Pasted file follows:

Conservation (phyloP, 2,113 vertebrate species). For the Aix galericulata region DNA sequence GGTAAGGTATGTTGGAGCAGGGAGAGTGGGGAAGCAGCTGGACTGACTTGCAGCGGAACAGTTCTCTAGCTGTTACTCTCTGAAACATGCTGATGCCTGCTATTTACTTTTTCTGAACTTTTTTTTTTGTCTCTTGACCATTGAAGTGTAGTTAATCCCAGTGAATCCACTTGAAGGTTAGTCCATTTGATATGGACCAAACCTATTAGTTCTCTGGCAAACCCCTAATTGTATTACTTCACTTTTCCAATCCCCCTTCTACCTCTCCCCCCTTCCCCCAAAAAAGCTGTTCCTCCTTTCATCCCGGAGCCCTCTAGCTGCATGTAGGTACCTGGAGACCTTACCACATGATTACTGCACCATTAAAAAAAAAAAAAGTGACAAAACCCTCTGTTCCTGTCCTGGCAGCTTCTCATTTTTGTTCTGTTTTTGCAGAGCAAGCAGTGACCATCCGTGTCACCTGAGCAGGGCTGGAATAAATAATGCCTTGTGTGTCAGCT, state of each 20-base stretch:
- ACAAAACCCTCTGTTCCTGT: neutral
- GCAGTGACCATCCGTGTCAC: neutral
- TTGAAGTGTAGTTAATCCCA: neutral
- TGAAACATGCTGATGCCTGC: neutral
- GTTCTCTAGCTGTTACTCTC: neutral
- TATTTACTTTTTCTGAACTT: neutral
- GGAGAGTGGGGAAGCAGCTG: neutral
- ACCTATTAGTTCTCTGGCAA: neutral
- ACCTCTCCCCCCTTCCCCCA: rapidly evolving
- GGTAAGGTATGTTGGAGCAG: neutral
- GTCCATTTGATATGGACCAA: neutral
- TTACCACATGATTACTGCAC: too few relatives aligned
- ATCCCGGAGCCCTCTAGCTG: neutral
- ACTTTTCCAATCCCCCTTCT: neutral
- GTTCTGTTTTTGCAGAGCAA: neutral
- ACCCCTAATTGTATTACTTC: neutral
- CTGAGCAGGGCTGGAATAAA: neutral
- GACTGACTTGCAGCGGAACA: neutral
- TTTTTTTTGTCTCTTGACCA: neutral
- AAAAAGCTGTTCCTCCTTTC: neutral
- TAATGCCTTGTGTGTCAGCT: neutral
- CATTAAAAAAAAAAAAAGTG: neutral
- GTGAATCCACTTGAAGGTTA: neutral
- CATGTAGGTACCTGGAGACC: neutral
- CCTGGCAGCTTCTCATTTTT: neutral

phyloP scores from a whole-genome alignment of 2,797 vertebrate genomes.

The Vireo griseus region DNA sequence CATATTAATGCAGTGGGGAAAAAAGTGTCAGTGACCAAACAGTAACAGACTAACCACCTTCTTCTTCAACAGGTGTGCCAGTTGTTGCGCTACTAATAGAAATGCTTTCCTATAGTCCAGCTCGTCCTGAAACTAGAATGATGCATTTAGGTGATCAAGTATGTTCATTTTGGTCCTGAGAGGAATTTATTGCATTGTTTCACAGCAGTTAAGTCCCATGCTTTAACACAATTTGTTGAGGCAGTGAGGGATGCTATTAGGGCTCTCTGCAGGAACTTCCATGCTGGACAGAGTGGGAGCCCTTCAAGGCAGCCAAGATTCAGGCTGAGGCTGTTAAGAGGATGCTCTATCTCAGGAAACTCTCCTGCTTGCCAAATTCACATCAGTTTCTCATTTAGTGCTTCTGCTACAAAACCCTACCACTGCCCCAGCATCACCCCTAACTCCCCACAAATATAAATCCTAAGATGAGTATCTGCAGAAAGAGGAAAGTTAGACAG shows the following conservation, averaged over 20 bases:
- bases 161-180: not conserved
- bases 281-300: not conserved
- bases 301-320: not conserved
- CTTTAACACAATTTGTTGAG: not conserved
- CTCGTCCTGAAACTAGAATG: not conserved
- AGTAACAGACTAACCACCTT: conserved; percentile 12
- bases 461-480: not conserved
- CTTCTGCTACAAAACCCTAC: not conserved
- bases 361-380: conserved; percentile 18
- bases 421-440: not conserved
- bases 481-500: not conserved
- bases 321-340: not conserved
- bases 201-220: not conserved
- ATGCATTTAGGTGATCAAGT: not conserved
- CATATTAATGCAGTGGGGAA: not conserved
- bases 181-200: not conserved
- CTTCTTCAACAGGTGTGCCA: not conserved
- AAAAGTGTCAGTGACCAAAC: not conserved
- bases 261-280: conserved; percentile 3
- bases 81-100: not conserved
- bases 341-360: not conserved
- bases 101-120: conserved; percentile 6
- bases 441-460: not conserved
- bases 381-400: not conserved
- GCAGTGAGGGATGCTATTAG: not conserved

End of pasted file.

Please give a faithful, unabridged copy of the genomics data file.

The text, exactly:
Conservation (phyloP, 2,113 vertebrate species). For the Aix galericulata region DNA sequence GGTAAGGTATGTTGGAGCAGGGAGAGTGGGGAAGCAGCTGGACTGACTTGCAGCGGAACAGTTCTCTAGCTGTTACTCTCTGAAACATGCTGATGCCTGCTATTTACTTTTTCTGAACTTTTTTTTTTGTCTCTTGACCATTGAAGTGTAGTTAATCCCAGTGAATCCACTTGAAGGTTAGTCCATTTGATATGGACCAAACCTATTAGTTCTCTGGCAAACCCCTAATTGTATTACTTCACTTTTCCAATCCCCCTTCTACCTCTCCCCCCTTCCCCCAAAAAAGCTGTTCCTCCTTTCATCCCGGAGCCCTCTAGCTGCATGTAGGTACCTGGAGACCTTACCACATGATTACTGCACCATTAAAAAAAAAAAAAGTGACAAAACCCTCTGTTCCTGTCCTGGCAGCTTCTCATTTTTGTTCTGTTTTTGCAGAGCAAGCAGTGACCATCCGTGTCACCTGAGCAGGGCTGGAATAAATAATGCCTTGTGTGTCAGCT, state of each 20-base stretch:
- ACAAAACCCTCTGTTCCTGT: neutral
- GCAGTGACCATCCGTGTCAC: neutral
- TTGAAGTGTAGTTAATCCCA: neutral
- TGAAACATGCTGATGCCTGC: neutral
- GTTCTCTAGCTGTTACTCTC: neutral
- TATTTACTTTTTCTGAACTT: neutral
- GGAGAGTGGGGAAGCAGCTG: neutral
- ACCTATTAGTTCTCTGGCAA: neutral
- ACCTCTCCCCCCTTCCCCCA: rapidly evolving
- GGTAAGGTATGTTGGAGCAG: neutral
- GTCCATTTGATATGGACCAA: neutral
- TTACCACATGATTACTGCAC: too few relatives aligned
- ATCCCGGAGCCCTCTAGCTG: neutral
- ACTTTTCCAATCCCCCTTCT: neutral
- GTTCTGTTTTTGCAGAGCAA: neutral
- ACCCCTAATTGTATTACTTC: neutral
- CTGAGCAGGGCTGGAATAAA: neutral
- GACTGACTTGCAGCGGAACA: neutral
- TTTTTTTTGTCTCTTGACCA: neutral
- AAAAAGCTGTTCCTCCTTTC: neutral
- TAATGCCTTGTGTGTCAGCT: neutral
- CATTAAAAAAAAAAAAAGTG: neutral
- GTGAATCCACTTGAAGGTTA: neutral
- CATGTAGGTACCTGGAGACC: neutral
- CCTGGCAGCTTCTCATTTTT: neutral

phyloP scores from a whole-genome alignment of 2,797 vertebrate genomes.

The Vireo griseus region DNA sequence CATATTAATGCAGTGGGGAAAAAAGTGTCAGTGACCAAACAGTAACAGACTAACCACCTTCTTCTTCAACAGGTGTGCCAGTTGTTGCGCTACTAATAGAAATGCTTTCCTATAGTCCAGCTCGTCCTGAAACTAGAATGATGCATTTAGGTGATCAAGTATGTTCATTTTGGTCCTGAGAGGAATTTATTGCATTGTTTCACAGCAGTTAAGTCCCATGCTTTAACACAATTTGTTGAGGCAGTGAGGGATGCTATTAGGGCTCTCTGCAGGAACTTCCATGCTGGACAGAGTGGGAGCCCTTCAAGGCAGCCAAGATTCAGGCTGAGGCTGTTAAGAGGATGCTCTATCTCAGGAAACTCTCCTGCTTGCCAAATTCACATCAGTTTCTCATTTAGTGCTTCTGCTACAAAACCCTACCACTGCCCCAGCATCACCCCTAACTCCCCACAAATATAAATCCTAAGATGAGTATCTGCAGAAAGAGGAAAGTTAGACAG shows the following conservation, averaged over 20 bases:
- bases 161-180: not conserved
- bases 281-300: not conserved
- bases 301-320: not conserved
- CTTTAACACAATTTGTTGAG: not conserved
- CTCGTCCTGAAACTAGAATG: not conserved
- AGTAACAGACTAACCACCTT: conserved; percentile 12
- bases 461-480: not conserved
- CTTCTGCTACAAAACCCTAC: not conserved
- bases 361-380: conserved; percentile 18
- bases 421-440: not conserved
- bases 481-500: not conserved
- bases 321-340: not conserved
- bases 201-220: not conserved
- ATGCATTTAGGTGATCAAGT: not conserved
- CATATTAATGCAGTGGGGAA: not conserved
- bases 181-200: not conserved
- CTTCTTCAACAGGTGTGCCA: not conserved
- AAAAGTGTCAGTGACCAAAC: not conserved
- bases 261-280: conserved; percentile 3
- bases 81-100: not conserved
- bases 341-360: not conserved
- bases 101-120: conserved; percentile 6
- bases 441-460: not conserved
- bases 381-400: not conserved
- GCAGTGAGGGATGCTATTAG: not conserved